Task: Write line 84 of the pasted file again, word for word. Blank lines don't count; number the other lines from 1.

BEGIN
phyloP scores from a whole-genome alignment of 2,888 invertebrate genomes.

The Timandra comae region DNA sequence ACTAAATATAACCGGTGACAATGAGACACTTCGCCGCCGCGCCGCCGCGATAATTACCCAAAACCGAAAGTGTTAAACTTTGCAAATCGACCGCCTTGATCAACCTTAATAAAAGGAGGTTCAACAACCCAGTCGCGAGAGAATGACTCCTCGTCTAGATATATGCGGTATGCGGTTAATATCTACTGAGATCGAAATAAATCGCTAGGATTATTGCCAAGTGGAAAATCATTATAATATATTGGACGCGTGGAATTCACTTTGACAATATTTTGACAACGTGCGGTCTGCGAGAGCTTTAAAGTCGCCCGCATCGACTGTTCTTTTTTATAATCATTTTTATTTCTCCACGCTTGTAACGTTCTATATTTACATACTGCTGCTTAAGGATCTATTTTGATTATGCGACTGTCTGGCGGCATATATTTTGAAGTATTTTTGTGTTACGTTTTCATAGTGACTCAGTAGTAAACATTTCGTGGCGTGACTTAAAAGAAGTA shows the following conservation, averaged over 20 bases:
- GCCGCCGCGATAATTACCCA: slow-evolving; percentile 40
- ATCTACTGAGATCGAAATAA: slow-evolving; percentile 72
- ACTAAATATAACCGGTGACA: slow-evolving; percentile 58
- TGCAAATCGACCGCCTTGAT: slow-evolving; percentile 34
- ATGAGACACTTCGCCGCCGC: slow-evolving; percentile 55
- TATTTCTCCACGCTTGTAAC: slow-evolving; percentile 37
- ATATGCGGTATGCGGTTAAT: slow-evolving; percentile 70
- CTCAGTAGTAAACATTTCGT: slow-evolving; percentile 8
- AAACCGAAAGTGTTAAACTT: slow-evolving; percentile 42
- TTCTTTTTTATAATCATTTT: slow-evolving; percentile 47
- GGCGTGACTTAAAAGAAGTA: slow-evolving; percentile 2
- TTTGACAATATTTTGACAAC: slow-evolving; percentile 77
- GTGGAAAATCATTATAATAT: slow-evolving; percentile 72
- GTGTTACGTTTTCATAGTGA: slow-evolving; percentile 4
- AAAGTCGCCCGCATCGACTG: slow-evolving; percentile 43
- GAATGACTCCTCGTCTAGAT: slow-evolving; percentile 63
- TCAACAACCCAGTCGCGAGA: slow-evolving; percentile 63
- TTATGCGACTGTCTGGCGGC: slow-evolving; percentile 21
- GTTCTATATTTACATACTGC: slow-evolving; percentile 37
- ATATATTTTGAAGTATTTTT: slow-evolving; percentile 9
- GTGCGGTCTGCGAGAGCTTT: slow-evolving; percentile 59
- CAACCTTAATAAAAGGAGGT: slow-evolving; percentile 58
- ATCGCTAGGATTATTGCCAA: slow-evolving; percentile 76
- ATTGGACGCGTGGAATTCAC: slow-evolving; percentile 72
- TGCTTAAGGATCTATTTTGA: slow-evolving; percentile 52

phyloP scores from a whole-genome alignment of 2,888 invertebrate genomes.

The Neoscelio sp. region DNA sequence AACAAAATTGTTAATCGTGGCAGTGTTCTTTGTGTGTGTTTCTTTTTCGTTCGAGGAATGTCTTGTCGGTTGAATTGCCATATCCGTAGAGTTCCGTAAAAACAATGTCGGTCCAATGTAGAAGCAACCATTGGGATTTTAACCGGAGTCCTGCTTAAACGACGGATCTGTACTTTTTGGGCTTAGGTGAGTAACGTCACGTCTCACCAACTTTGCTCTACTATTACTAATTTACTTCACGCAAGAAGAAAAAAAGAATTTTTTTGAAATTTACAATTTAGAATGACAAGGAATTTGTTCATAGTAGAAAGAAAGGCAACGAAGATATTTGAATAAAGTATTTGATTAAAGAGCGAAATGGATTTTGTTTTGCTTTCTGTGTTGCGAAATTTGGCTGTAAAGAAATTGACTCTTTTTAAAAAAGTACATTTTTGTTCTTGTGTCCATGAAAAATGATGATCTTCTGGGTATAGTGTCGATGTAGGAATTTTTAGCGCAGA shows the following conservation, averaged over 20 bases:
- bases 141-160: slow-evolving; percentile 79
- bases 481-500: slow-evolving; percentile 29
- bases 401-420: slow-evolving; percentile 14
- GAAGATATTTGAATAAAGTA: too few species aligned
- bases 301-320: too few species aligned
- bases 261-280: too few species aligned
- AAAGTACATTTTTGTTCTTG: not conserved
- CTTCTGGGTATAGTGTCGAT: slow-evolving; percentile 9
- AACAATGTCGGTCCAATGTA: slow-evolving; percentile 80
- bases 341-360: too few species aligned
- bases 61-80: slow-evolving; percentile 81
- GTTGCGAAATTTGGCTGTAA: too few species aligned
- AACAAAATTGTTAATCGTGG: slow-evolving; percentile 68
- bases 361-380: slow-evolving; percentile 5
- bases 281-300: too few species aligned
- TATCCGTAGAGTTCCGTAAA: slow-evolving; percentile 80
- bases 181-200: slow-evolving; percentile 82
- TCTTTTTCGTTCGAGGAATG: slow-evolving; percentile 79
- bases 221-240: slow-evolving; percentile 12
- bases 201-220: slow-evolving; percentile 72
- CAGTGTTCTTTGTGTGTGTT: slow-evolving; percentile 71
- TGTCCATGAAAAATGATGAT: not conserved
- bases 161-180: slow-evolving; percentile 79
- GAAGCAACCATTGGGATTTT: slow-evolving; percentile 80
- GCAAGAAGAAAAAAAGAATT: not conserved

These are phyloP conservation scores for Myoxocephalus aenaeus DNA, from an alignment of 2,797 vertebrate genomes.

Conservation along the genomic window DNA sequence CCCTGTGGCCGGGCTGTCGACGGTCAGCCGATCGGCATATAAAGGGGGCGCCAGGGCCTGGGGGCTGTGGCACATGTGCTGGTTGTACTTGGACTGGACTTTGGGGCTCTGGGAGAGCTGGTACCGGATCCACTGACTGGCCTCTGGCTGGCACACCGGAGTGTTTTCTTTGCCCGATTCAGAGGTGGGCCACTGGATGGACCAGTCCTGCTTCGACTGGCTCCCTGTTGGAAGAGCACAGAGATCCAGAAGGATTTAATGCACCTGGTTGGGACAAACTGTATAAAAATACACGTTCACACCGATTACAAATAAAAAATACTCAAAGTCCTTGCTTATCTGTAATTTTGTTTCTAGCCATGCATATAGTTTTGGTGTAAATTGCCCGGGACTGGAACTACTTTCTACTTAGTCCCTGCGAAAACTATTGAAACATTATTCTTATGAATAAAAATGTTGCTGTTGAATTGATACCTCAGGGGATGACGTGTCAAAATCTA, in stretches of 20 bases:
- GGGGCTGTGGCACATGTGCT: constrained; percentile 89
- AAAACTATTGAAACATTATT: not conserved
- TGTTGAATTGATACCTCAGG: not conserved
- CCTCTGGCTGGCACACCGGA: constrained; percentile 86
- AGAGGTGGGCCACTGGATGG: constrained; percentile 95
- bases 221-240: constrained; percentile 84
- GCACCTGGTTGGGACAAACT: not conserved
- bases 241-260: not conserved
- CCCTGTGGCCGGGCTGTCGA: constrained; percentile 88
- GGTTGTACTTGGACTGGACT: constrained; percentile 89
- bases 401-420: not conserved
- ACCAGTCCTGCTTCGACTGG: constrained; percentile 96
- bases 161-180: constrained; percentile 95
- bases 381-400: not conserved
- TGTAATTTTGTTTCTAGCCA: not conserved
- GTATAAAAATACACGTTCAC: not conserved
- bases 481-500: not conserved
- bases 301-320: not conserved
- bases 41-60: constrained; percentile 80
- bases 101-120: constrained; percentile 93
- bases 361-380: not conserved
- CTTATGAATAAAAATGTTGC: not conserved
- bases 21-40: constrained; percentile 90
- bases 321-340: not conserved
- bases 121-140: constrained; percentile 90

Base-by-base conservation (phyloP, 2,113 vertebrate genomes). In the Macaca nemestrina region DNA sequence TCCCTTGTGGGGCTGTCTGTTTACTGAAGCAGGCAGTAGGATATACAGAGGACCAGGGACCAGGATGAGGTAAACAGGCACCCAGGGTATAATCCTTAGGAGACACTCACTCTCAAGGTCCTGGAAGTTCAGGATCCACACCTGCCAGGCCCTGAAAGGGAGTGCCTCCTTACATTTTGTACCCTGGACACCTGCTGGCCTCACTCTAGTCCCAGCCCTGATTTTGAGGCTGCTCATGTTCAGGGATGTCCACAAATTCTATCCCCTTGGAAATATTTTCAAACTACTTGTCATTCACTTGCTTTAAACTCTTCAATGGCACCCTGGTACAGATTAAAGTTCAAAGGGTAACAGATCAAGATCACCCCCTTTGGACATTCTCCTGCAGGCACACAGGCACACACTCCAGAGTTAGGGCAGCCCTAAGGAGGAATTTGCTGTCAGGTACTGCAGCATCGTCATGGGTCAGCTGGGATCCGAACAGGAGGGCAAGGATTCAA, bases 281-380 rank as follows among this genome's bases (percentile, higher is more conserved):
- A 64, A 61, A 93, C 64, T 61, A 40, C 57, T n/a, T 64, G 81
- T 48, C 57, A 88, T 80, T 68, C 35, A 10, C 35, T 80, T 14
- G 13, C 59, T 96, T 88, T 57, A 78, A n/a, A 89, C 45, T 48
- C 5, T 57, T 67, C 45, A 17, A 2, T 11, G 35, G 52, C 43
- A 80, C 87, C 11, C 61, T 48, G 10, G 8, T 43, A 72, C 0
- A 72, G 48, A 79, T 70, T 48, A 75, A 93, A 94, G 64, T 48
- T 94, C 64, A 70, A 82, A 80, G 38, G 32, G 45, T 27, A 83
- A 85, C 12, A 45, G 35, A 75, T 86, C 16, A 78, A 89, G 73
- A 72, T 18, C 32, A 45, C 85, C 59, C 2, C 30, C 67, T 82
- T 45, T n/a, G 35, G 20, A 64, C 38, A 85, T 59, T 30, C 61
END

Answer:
- T 48, C 57, A 88, T 80, T 68, C 35, A 10, C 35, T 80, T 14